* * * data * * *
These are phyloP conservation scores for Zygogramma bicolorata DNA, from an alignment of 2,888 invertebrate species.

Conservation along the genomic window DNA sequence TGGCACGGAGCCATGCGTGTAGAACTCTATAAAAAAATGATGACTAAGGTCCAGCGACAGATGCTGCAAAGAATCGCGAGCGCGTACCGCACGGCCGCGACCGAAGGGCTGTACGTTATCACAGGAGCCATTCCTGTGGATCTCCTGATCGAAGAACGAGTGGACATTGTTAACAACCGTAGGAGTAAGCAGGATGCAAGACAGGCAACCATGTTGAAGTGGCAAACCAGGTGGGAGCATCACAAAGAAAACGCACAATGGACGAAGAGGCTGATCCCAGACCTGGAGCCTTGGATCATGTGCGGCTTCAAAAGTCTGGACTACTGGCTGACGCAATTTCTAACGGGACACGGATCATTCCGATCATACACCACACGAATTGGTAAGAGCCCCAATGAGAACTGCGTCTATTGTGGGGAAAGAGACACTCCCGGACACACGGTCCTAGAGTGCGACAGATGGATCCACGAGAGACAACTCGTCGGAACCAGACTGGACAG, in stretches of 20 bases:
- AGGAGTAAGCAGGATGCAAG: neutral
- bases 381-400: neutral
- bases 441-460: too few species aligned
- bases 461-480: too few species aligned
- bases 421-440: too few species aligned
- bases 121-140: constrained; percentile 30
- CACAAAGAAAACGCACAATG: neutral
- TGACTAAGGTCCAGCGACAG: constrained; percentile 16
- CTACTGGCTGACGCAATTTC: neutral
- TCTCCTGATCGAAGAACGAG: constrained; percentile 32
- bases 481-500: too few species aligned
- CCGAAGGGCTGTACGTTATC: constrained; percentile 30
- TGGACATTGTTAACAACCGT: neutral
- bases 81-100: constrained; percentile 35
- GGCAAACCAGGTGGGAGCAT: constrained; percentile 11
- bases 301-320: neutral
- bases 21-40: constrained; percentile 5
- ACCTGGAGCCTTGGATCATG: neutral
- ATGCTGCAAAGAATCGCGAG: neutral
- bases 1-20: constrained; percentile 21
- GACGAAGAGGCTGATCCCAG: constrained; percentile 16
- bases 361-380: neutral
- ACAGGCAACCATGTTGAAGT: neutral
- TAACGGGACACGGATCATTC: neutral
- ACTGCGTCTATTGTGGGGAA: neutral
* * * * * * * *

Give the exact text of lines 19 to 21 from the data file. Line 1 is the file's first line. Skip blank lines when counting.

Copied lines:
- bases 21-40: constrained; percentile 5
- ACCTGGAGCCTTGGATCATG: neutral
- ATGCTGCAAAGAATCGCGAG: neutral